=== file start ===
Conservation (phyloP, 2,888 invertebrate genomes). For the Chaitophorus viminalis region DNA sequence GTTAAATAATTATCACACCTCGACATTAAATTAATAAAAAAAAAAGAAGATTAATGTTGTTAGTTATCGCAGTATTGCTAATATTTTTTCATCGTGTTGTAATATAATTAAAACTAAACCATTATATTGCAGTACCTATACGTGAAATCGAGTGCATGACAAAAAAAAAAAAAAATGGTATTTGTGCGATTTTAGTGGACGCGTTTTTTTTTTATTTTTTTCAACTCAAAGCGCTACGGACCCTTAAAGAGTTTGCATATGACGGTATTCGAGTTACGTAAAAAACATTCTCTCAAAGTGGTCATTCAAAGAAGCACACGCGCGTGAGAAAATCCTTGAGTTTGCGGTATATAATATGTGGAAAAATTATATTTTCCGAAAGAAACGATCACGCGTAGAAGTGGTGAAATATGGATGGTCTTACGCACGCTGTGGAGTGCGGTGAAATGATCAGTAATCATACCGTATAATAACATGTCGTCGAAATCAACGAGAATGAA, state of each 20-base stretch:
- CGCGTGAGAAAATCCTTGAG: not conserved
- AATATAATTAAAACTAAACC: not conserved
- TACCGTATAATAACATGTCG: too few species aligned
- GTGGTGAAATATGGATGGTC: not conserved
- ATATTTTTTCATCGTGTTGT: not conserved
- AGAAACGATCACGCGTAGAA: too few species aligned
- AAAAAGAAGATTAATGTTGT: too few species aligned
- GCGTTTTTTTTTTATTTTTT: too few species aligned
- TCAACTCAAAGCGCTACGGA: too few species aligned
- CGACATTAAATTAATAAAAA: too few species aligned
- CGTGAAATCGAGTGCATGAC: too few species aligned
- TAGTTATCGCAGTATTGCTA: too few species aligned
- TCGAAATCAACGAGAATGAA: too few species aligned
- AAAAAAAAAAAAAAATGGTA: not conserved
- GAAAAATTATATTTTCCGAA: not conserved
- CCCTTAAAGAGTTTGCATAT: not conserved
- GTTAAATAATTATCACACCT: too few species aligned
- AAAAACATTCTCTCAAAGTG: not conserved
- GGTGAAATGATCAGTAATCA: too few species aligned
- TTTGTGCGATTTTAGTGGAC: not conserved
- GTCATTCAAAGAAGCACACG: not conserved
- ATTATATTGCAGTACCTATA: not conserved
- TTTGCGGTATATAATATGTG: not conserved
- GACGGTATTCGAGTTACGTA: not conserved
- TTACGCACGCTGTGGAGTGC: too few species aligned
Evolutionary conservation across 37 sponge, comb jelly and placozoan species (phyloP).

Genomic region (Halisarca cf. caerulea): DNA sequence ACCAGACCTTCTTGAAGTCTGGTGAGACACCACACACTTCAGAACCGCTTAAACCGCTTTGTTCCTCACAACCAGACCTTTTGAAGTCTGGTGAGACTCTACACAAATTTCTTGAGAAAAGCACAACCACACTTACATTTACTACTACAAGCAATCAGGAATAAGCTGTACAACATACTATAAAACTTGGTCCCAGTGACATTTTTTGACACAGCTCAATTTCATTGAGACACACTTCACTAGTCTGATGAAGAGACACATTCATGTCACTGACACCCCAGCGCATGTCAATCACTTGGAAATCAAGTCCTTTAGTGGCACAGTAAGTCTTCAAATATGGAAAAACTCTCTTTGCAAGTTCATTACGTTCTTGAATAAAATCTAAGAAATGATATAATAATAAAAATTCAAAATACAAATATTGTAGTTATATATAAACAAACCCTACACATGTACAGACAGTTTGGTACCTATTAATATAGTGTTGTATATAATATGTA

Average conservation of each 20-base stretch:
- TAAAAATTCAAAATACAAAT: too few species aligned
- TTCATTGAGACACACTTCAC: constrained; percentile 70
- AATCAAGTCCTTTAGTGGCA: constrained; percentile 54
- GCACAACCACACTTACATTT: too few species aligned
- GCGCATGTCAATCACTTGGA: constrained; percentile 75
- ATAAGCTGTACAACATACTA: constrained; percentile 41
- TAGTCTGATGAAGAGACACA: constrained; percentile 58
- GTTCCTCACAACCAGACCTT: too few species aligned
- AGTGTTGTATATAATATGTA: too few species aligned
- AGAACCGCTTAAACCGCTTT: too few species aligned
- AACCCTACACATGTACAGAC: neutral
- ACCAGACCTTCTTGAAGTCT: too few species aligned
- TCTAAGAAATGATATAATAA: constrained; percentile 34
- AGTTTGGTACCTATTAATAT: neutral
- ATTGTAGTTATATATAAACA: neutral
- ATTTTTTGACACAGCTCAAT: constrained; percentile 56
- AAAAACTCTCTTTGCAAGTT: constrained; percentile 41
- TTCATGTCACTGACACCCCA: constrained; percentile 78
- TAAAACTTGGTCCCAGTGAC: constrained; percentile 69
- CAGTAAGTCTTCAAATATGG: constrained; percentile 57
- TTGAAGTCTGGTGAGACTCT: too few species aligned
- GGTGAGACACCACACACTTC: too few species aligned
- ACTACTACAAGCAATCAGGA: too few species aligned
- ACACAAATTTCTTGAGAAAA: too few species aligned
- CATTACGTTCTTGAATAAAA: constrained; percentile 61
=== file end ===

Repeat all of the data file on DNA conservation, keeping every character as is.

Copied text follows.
Conservation (phyloP, 2,888 invertebrate genomes). For the Chaitophorus viminalis region DNA sequence GTTAAATAATTATCACACCTCGACATTAAATTAATAAAAAAAAAAGAAGATTAATGTTGTTAGTTATCGCAGTATTGCTAATATTTTTTCATCGTGTTGTAATATAATTAAAACTAAACCATTATATTGCAGTACCTATACGTGAAATCGAGTGCATGACAAAAAAAAAAAAAAATGGTATTTGTGCGATTTTAGTGGACGCGTTTTTTTTTTATTTTTTTCAACTCAAAGCGCTACGGACCCTTAAAGAGTTTGCATATGACGGTATTCGAGTTACGTAAAAAACATTCTCTCAAAGTGGTCATTCAAAGAAGCACACGCGCGTGAGAAAATCCTTGAGTTTGCGGTATATAATATGTGGAAAAATTATATTTTCCGAAAGAAACGATCACGCGTAGAAGTGGTGAAATATGGATGGTCTTACGCACGCTGTGGAGTGCGGTGAAATGATCAGTAATCATACCGTATAATAACATGTCGTCGAAATCAACGAGAATGAA, state of each 20-base stretch:
- CGCGTGAGAAAATCCTTGAG: not conserved
- AATATAATTAAAACTAAACC: not conserved
- TACCGTATAATAACATGTCG: too few species aligned
- GTGGTGAAATATGGATGGTC: not conserved
- ATATTTTTTCATCGTGTTGT: not conserved
- AGAAACGATCACGCGTAGAA: too few species aligned
- AAAAAGAAGATTAATGTTGT: too few species aligned
- GCGTTTTTTTTTTATTTTTT: too few species aligned
- TCAACTCAAAGCGCTACGGA: too few species aligned
- CGACATTAAATTAATAAAAA: too few species aligned
- CGTGAAATCGAGTGCATGAC: too few species aligned
- TAGTTATCGCAGTATTGCTA: too few species aligned
- TCGAAATCAACGAGAATGAA: too few species aligned
- AAAAAAAAAAAAAAATGGTA: not conserved
- GAAAAATTATATTTTCCGAA: not conserved
- CCCTTAAAGAGTTTGCATAT: not conserved
- GTTAAATAATTATCACACCT: too few species aligned
- AAAAACATTCTCTCAAAGTG: not conserved
- GGTGAAATGATCAGTAATCA: too few species aligned
- TTTGTGCGATTTTAGTGGAC: not conserved
- GTCATTCAAAGAAGCACACG: not conserved
- ATTATATTGCAGTACCTATA: not conserved
- TTTGCGGTATATAATATGTG: not conserved
- GACGGTATTCGAGTTACGTA: not conserved
- TTACGCACGCTGTGGAGTGC: too few species aligned
Evolutionary conservation across 37 sponge, comb jelly and placozoan species (phyloP).

Genomic region (Halisarca cf. caerulea): DNA sequence ACCAGACCTTCTTGAAGTCTGGTGAGACACCACACACTTCAGAACCGCTTAAACCGCTTTGTTCCTCACAACCAGACCTTTTGAAGTCTGGTGAGACTCTACACAAATTTCTTGAGAAAAGCACAACCACACTTACATTTACTACTACAAGCAATCAGGAATAAGCTGTACAACATACTATAAAACTTGGTCCCAGTGACATTTTTTGACACAGCTCAATTTCATTGAGACACACTTCACTAGTCTGATGAAGAGACACATTCATGTCACTGACACCCCAGCGCATGTCAATCACTTGGAAATCAAGTCCTTTAGTGGCACAGTAAGTCTTCAAATATGGAAAAACTCTCTTTGCAAGTTCATTACGTTCTTGAATAAAATCTAAGAAATGATATAATAATAAAAATTCAAAATACAAATATTGTAGTTATATATAAACAAACCCTACACATGTACAGACAGTTTGGTACCTATTAATATAGTGTTGTATATAATATGTA

Average conservation of each 20-base stretch:
- TAAAAATTCAAAATACAAAT: too few species aligned
- TTCATTGAGACACACTTCAC: constrained; percentile 70
- AATCAAGTCCTTTAGTGGCA: constrained; percentile 54
- GCACAACCACACTTACATTT: too few species aligned
- GCGCATGTCAATCACTTGGA: constrained; percentile 75
- ATAAGCTGTACAACATACTA: constrained; percentile 41
- TAGTCTGATGAAGAGACACA: constrained; percentile 58
- GTTCCTCACAACCAGACCTT: too few species aligned
- AGTGTTGTATATAATATGTA: too few species aligned
- AGAACCGCTTAAACCGCTTT: too few species aligned
- AACCCTACACATGTACAGAC: neutral
- ACCAGACCTTCTTGAAGTCT: too few species aligned
- TCTAAGAAATGATATAATAA: constrained; percentile 34
- AGTTTGGTACCTATTAATAT: neutral
- ATTGTAGTTATATATAAACA: neutral
- ATTTTTTGACACAGCTCAAT: constrained; percentile 56
- AAAAACTCTCTTTGCAAGTT: constrained; percentile 41
- TTCATGTCACTGACACCCCA: constrained; percentile 78
- TAAAACTTGGTCCCAGTGAC: constrained; percentile 69
- CAGTAAGTCTTCAAATATGG: constrained; percentile 57
- TTGAAGTCTGGTGAGACTCT: too few species aligned
- GGTGAGACACCACACACTTC: too few species aligned
- ACTACTACAAGCAATCAGGA: too few species aligned
- ACACAAATTTCTTGAGAAAA: too few species aligned
- CATTACGTTCTTGAATAAAA: constrained; percentile 61